For that same reason, there's no totality to the experience. In a failed compensational effort, the directors use voiceovers from their characters that bleed from one segment to the next with sometimes painfully obvious results. "Our lives are not our own," someone says over one particularly blatant transition. At other times the dialogue enforces a sentimental framework that's borderline preachy: "This world spins from the same unseen forces that twist our hearts," reads one line that could have been excised.
Notwithstanding its writing problems, "Cloud Atlas" is a remarkable showcase of the acting process because it allows us to watch many actors perform under numerous guises. Several lead castmembers appear in various forms throughout the movie, speaking and looking vastly different each time out, but still serving as signposts that point to their other roles. Among them, none is more conspicuous than Tom Hanks, whose shifting appearances come across like scene changes between unfunny sketches on "Saturday Night Live." No matter how much he alters his accent, he's just too recognizable as Tom Hanks to make the connective tissue of the narrative hold together.
Tom Hanks' appearances come across like scene changes between unfunny sketches on 'Saturday Night Live.'
But Hanks isn't the only familiar aspect of "Cloud Aspect." As it contains many stories, it calls to mind many movies. Credit for the structure's precedent should go not only to the novel but to D.W. Griffith's silent opus "Intolerance," which also hops between multiple time periods; as a series of puzzle pieces that the filmmakers trust the viewer to put together, the viewing experience sometimes plays out like a supersized "Memento." Nearly every genre in play here calls to mind superior examples. "Cloud Atlas" is a bloated pop spectacle that never holds together but often elegantly flails about, resulting in a noble failure akin to Zack Snyder's "Watchmen" treatment for its appropriating of blockbuster ingredients to make sweeping philosophical statements.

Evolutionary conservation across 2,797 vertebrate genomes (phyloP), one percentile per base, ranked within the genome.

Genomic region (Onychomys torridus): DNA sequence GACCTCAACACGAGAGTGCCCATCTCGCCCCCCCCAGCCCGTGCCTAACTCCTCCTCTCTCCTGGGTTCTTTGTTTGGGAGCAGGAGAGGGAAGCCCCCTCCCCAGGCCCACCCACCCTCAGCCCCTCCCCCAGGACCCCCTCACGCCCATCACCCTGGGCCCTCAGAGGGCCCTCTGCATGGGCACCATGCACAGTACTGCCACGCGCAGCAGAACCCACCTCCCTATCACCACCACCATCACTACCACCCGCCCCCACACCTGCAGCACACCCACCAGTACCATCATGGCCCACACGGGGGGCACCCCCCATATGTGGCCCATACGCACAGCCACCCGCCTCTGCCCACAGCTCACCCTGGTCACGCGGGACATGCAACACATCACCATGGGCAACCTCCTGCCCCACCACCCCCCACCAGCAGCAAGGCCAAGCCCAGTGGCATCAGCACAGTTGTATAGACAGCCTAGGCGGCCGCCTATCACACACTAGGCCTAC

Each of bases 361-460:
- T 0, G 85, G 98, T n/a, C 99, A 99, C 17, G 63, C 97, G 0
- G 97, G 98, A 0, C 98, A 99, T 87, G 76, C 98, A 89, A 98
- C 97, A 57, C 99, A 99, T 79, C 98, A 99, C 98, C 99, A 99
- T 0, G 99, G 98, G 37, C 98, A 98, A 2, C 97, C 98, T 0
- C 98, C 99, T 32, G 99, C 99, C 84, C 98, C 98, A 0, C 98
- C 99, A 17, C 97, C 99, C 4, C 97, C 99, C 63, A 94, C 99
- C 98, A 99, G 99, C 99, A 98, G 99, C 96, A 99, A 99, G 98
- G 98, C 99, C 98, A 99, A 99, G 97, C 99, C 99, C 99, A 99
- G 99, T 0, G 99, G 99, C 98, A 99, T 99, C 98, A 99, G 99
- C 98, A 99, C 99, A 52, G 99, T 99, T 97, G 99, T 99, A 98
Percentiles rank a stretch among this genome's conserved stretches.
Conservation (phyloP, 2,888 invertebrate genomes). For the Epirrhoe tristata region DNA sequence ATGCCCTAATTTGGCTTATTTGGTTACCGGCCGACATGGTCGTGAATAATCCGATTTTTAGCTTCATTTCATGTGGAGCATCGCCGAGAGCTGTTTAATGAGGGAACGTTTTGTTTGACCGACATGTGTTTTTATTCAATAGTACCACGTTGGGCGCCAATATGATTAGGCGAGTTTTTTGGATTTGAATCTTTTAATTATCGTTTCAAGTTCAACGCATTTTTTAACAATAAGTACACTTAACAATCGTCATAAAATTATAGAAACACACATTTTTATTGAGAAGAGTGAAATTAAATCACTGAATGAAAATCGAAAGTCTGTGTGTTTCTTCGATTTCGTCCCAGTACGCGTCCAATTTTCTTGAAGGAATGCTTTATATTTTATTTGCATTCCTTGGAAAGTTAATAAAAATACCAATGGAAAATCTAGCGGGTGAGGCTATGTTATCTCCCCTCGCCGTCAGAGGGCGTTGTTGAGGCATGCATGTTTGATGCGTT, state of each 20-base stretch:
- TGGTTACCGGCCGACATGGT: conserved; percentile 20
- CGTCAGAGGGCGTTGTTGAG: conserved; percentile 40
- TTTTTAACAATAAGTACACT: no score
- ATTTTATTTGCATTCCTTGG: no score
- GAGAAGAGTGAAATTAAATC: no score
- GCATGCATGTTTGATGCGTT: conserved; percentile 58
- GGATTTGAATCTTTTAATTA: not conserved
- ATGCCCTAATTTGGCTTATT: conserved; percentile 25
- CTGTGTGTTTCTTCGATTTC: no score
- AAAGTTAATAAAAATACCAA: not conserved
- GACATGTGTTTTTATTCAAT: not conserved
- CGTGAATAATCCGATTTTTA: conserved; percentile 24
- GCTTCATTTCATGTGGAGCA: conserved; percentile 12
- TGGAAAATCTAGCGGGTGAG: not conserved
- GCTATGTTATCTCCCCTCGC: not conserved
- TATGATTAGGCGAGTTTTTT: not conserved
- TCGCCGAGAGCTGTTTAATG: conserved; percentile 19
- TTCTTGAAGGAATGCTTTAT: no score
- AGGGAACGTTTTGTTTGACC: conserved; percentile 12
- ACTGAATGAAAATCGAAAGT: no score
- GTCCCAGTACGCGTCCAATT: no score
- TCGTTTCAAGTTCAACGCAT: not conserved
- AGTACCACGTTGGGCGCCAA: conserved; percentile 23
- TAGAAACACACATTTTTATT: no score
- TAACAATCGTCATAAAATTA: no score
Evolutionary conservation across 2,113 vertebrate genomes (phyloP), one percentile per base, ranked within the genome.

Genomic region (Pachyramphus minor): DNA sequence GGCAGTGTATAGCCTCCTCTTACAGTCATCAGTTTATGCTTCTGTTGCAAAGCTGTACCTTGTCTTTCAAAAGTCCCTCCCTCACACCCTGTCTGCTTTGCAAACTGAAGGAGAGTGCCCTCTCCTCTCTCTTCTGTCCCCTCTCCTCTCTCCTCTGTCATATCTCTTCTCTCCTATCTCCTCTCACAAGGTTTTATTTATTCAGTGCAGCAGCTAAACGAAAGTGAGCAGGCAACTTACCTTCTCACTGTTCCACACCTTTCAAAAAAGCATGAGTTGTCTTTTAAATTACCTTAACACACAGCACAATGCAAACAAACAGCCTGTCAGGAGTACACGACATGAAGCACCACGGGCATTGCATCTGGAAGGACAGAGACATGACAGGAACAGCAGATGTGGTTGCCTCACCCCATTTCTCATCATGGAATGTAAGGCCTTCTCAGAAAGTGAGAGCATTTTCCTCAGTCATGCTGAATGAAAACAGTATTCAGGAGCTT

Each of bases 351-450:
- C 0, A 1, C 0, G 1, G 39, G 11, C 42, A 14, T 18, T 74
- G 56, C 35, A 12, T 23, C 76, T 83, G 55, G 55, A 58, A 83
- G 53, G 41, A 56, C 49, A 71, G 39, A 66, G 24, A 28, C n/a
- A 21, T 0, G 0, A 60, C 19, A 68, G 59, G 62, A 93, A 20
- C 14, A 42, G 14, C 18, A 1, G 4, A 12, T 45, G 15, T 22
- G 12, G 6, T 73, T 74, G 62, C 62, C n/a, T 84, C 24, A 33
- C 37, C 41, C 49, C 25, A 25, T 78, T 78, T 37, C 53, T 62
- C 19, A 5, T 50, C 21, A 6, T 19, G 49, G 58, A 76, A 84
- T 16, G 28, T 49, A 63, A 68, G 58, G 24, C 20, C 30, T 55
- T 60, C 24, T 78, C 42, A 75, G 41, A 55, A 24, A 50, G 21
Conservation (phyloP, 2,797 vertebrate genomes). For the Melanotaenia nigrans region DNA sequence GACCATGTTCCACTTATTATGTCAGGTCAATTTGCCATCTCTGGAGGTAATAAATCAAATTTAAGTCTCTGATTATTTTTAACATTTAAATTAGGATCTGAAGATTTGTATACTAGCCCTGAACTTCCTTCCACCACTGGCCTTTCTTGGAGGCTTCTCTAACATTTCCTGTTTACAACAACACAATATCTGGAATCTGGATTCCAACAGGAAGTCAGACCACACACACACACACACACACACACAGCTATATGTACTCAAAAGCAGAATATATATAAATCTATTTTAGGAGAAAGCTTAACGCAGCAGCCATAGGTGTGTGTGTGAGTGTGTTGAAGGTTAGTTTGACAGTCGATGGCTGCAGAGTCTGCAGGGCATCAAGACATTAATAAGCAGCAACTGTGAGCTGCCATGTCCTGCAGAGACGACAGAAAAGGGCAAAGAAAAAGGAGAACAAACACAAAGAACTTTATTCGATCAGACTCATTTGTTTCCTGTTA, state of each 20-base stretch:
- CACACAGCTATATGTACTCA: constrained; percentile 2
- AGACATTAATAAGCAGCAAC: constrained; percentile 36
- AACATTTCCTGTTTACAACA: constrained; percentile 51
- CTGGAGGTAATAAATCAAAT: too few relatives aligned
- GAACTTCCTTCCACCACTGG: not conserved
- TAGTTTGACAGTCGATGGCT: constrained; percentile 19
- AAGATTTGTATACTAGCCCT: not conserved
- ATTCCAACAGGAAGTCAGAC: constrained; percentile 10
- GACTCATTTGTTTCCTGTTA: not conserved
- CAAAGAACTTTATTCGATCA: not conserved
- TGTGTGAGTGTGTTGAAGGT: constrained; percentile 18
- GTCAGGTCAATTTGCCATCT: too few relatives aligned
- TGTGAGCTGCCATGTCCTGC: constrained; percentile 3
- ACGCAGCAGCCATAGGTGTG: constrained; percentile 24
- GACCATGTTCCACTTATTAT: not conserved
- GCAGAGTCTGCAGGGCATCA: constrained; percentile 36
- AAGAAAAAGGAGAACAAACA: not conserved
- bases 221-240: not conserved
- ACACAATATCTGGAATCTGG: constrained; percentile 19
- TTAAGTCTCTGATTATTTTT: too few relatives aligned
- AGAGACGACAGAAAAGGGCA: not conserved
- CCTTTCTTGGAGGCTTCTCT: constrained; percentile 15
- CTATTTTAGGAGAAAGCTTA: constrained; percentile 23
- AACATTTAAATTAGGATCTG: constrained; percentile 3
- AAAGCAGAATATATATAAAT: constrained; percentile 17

Despite of the issues plaguing "Cloud Atlas," there's no doubting the sense of ambition that pushes it forward. Tywker's involvement aside, "Cloud Atlas" fits well within the distinctive oeuvre of the Wachowskis, who manage to come out swinging with each new project with negligible concern for landing every target. Certainly their weakest effort since the two "Matrix" sequels, "Cloud Atlas" is nonetheless a quintessential Wachowski production.
Criticwire grade: B-
HOW WILL IT PLAY?
Warner Bros. releases "Cloud Atlas" October 26. It will generate plenty of interest for the popularity of the book, the Wachowskis, the bizarre epic plot and the cast, but ultimately may have a hard time doing strong business in the long term.